“Won’t somebody please think of the children?!”
I couldn’t resist quoting Helen Lovejoy; partly because it’s also the title of my latest publication to appear in the mail (yay) but also because of this bizarre advertisement James Patterson placed in the New York Times Book Review and Publishers Weekly recently. First, with all the money he has Patterson couldn’t hire a graphic designer to make this look good? How many fonts are there? And the book list, too: it’s as if he took random names off the shelf.
Second, Patterson’s “factory” writing is a soul-less machine process that I have no interest in “saving” or promoting. This is like the head of some fast food chain saying “We must save fine French cuisine!” Books, by the way? Not in need of saving — in fact, coming out in record numbers. There have never been more readers and writers in the *world* thanks to digital publishing. This is a good and bad thing, of course — but it is a fact. Good: because the genuinely original authors those conglomerates would never have the slightest interest in publishing, can get published. Bad: so can every other eejit, talented or not. Wading through the dreck has never been a greater challenge. Good reviewers must be our salvation, as well as small presses, who build reputations on carefully selecting the works they publish. If James Patterson is advocating the downfall of capitalism, I’d join him. I suspect he’s not.
Third, libraries are indeed something that needs to be supported by our government(s) but publishing conglomerates are not. Lots of authors are helping to support local libraries. Libraries are very different from large conglomerates who actively pursue brands like Patterson — to their own peril! Libraries are a public good. They should be supported by those who are fortunate enough not to rely on them for all their reading, information and internet access — just as those who are wealthy should do their part to support public goods like police, fire/rescue service, roads, etc. through taxes.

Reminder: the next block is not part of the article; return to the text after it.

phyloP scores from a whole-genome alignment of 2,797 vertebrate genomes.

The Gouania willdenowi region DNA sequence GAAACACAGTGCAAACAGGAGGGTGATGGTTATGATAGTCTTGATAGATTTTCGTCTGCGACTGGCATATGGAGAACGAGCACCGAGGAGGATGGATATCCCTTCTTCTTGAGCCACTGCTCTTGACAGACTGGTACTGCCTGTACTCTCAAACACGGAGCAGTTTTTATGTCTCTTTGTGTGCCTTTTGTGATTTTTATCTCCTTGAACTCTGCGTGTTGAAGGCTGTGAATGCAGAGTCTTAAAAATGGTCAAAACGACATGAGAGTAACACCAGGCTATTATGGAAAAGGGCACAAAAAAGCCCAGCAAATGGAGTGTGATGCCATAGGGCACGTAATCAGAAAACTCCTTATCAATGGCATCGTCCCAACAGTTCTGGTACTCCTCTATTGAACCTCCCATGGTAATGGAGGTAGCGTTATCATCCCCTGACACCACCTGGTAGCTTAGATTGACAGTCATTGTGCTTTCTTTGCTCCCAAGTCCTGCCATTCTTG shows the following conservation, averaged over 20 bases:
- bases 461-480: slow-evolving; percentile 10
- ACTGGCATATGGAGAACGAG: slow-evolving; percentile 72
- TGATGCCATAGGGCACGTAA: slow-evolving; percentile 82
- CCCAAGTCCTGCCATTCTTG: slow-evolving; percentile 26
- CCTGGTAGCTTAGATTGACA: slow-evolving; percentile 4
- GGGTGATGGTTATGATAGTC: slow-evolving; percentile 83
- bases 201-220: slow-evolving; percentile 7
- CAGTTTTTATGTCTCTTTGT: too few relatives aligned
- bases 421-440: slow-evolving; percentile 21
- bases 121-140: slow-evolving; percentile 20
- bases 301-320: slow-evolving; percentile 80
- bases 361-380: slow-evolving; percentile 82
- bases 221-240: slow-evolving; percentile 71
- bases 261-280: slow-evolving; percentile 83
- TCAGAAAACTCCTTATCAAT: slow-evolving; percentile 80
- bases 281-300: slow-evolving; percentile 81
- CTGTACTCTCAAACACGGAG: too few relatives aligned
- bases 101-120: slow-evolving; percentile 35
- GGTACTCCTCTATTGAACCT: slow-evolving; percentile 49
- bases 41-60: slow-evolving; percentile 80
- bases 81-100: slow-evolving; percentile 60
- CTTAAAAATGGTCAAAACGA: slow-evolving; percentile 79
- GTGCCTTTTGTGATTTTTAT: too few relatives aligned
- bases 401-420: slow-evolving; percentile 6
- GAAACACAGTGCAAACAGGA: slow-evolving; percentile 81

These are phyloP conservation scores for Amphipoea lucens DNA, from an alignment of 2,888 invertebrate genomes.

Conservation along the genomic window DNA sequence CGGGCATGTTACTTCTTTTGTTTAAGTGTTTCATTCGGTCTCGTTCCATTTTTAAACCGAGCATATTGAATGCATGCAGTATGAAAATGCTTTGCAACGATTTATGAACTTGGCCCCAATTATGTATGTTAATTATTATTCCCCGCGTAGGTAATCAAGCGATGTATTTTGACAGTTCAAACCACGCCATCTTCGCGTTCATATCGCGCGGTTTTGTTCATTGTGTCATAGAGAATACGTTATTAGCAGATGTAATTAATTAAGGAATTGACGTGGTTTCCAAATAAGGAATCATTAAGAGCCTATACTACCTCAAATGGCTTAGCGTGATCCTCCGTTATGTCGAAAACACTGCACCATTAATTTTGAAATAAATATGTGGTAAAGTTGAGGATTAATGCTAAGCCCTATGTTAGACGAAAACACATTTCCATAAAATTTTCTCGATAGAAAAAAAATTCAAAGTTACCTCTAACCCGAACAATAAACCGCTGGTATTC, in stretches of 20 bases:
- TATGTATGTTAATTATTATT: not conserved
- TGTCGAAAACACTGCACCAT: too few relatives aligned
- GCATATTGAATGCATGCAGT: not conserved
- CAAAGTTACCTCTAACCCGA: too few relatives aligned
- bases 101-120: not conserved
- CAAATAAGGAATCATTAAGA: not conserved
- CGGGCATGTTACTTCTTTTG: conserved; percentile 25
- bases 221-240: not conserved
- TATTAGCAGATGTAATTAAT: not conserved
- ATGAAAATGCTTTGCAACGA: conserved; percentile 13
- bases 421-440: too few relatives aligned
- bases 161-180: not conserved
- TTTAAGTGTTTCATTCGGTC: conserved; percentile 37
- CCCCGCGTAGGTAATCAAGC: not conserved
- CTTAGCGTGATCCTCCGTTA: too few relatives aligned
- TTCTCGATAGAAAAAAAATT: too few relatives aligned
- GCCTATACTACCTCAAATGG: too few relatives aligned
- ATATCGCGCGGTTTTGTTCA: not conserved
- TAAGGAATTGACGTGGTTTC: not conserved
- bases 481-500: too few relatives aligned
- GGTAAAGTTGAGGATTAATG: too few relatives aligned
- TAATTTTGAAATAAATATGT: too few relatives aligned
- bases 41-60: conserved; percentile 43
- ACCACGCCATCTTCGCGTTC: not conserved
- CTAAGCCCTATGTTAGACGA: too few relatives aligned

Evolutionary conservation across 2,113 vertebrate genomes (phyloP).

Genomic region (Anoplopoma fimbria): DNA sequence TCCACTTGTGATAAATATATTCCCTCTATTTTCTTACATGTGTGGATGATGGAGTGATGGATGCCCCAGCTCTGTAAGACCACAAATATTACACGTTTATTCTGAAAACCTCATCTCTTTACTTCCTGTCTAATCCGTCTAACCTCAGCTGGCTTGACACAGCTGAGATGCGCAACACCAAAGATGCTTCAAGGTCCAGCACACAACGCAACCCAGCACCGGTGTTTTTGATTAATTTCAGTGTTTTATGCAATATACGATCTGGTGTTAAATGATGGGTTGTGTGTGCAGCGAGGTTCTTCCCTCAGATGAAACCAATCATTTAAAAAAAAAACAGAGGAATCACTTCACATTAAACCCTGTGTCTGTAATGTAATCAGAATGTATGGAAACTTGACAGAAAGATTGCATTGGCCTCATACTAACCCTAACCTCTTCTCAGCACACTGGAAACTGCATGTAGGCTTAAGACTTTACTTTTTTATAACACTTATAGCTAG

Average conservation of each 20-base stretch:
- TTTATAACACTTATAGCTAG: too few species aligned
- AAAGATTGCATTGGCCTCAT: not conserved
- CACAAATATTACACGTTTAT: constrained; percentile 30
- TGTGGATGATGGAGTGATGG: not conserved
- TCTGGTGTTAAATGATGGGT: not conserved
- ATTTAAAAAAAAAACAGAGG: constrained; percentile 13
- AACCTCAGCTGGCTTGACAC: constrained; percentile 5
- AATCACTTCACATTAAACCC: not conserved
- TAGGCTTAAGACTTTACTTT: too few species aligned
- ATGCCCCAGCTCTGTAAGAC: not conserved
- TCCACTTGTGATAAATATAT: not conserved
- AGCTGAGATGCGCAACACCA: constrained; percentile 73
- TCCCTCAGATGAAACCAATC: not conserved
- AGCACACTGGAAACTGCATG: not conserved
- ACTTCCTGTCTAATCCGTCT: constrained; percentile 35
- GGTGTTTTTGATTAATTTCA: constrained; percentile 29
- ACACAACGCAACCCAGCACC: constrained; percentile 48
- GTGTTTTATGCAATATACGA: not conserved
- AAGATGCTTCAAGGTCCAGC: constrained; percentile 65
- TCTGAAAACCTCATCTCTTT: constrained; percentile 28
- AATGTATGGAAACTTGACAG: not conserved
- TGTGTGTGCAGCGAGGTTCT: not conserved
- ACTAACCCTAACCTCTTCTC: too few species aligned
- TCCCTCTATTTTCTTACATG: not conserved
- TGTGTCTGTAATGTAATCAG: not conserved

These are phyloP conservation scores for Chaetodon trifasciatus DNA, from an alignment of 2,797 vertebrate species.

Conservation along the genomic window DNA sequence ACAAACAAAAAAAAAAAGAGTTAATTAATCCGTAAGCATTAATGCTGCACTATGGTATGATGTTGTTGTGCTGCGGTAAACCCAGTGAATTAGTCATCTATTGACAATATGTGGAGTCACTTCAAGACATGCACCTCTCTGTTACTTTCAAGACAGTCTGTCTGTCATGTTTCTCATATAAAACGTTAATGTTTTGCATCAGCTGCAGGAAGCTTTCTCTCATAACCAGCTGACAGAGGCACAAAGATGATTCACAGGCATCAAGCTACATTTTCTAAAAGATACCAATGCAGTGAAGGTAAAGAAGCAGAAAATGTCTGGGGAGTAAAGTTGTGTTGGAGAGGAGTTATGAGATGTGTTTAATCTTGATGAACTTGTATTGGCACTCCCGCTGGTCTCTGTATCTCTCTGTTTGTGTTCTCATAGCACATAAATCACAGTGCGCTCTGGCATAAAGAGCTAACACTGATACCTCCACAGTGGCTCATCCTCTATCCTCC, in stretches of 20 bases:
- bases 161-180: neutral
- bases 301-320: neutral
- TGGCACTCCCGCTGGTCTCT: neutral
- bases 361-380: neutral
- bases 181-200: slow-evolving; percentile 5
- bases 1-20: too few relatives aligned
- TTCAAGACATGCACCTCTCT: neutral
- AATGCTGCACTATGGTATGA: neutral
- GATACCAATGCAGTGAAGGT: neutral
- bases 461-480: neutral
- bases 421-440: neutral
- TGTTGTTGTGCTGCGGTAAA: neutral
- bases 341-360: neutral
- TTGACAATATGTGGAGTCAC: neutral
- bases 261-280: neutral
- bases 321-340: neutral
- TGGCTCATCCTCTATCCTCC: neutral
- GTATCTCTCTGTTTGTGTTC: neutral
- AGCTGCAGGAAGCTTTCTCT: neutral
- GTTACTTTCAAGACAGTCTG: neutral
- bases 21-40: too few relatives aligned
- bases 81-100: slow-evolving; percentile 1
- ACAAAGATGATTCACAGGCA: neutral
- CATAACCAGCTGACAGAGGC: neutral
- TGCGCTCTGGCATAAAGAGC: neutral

I haven’t thought about it but I’m sure there are things that can be done. There might be tax breaks, there might be limitations on the monopolies in the book business. We haven’t gotten into laws that should or shouldn’t be done in terms of the internet. I’m not sure what needs to happen, but right now, nothing’s happening.
Mr Patterson needs to get on social media. That would immediately cure him of the belief that “nothing’s happening”! The paternalistic assumptions abound: “I think it’d be a cool and doable thing if we encouraged everybody in the country — it won’t be everybody — to pick a book they loved and give it to a stranger.” How very Antoinette-ish of him, assuming that people don’t read because they haven’t been given a book before (“What’s this thing?! I never seen one of those before!”). Great, too, assuming your tastes match with everyone else’s — and that gift of the book comes with the time to read it, too. Reading has always been an elite activity: those with the leisure and know-how. That elite has grown significantly, but for many there will always be activities that draw their time that aren’t reading.
Even in the past when we didn’t have films, television, video games, internet and bear-baiting, readers were a small subset of the public. Think of the caricature of Mary Bennet: the intrepid reader constantly with a nose in a book is a figure of fun. Writers sometimes forget that the rest of the world doesn’t much care about the thing that consumes our every waking thought: books.
If you want to save writers, buy their books.
Chances are we’ll keep writing anyway, but it would be nice.
Best thing I have seen in a long time: German fans discuss The Fall (supposedly — I’ve not tried to figure out yet what they’re really saying). H/t to my sweetie and Marko, not sure who posted first. I laughed so hard. And then I saw this and I couldn’t breathe for laughing. Oh intarwubs, how we love you.